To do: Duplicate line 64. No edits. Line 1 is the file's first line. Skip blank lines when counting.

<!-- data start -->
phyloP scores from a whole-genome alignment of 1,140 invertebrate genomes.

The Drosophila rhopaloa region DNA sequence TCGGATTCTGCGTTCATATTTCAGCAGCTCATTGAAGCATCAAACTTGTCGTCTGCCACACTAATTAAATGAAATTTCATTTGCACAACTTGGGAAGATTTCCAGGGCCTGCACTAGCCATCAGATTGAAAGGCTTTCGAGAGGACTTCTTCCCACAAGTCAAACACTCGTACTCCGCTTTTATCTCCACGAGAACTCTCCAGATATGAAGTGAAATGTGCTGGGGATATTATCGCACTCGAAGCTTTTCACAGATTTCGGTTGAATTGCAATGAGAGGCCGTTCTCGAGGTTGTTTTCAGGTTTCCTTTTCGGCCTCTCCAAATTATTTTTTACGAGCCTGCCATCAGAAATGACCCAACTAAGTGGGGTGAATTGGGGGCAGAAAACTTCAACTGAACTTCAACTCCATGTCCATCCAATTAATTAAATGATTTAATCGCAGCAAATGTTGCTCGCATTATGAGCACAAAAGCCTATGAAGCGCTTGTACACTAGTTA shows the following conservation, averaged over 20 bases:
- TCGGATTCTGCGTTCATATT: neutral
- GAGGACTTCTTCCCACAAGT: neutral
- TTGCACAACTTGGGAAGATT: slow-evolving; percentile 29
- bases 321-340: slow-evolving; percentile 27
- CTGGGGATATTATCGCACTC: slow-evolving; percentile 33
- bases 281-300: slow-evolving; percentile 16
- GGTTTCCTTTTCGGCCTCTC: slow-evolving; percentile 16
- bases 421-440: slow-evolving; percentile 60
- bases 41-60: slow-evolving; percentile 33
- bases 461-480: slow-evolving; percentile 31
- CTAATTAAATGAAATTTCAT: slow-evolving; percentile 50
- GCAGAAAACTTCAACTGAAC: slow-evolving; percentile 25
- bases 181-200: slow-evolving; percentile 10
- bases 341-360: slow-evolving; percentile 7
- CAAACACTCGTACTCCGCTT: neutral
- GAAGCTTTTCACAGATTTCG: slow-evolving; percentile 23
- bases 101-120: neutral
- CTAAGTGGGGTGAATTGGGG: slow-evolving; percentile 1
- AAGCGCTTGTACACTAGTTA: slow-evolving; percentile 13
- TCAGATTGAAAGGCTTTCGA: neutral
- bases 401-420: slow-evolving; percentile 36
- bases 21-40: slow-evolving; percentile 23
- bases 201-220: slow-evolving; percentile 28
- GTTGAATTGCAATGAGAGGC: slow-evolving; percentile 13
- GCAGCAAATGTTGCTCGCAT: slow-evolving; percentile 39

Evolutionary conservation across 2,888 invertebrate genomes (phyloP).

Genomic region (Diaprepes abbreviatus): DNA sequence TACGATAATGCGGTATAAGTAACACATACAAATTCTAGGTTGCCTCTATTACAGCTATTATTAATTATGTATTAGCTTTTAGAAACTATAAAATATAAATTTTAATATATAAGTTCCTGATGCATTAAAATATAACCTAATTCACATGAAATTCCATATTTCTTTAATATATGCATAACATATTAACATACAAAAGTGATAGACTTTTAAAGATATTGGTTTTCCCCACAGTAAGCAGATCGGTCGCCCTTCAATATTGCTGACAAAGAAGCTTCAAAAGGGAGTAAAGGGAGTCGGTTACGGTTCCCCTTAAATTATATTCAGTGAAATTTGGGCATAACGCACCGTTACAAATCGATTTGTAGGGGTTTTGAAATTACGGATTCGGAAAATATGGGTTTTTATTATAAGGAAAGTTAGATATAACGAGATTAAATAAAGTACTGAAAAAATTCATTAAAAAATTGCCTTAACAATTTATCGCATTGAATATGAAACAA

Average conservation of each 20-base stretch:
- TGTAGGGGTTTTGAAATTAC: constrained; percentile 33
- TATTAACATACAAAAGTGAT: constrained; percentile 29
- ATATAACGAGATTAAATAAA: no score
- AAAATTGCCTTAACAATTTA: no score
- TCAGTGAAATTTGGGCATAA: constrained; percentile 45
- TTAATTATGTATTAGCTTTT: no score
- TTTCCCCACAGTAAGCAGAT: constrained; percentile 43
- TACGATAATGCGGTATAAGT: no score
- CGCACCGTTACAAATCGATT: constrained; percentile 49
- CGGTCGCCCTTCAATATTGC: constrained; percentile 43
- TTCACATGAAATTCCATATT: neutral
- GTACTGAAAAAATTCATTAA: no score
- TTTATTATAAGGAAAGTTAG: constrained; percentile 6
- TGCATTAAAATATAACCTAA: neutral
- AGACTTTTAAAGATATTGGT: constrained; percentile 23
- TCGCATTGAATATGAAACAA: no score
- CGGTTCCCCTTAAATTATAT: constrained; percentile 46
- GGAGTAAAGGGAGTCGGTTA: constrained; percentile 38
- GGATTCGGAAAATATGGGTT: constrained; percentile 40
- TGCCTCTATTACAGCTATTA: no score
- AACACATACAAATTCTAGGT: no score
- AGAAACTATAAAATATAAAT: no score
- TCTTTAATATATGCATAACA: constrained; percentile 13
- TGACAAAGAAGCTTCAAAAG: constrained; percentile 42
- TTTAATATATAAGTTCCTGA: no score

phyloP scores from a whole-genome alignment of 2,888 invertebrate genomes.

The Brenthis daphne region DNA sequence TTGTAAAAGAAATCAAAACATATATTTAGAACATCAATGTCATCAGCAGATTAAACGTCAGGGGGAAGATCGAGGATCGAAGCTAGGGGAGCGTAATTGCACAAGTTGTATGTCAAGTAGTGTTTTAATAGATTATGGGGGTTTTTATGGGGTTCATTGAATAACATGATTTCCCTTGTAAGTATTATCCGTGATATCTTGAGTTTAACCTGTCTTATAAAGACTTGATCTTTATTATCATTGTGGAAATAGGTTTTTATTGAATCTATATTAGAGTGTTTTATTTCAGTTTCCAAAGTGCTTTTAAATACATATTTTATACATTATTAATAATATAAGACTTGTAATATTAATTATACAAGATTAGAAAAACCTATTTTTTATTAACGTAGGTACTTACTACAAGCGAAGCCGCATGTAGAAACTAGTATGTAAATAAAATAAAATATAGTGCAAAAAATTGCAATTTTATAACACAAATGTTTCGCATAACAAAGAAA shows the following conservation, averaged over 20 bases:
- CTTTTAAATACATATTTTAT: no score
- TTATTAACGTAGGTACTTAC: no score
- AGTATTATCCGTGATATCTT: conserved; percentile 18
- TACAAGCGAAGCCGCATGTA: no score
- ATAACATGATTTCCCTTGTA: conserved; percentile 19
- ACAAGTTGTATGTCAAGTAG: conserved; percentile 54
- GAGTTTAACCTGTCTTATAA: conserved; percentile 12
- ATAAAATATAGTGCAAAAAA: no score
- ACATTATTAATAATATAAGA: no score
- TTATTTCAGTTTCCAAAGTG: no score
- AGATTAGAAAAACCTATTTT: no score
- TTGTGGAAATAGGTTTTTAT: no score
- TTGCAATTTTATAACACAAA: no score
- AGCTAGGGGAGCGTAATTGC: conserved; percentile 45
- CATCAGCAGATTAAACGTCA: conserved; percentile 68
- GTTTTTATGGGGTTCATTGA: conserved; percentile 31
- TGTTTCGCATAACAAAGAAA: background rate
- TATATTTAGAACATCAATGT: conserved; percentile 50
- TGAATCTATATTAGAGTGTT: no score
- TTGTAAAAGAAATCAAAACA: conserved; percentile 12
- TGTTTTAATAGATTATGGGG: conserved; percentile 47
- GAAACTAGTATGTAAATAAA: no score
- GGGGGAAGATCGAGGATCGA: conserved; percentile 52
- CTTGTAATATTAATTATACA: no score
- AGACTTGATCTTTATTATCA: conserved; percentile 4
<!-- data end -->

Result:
- GAGTTTAACCTGTCTTATAA: conserved; percentile 12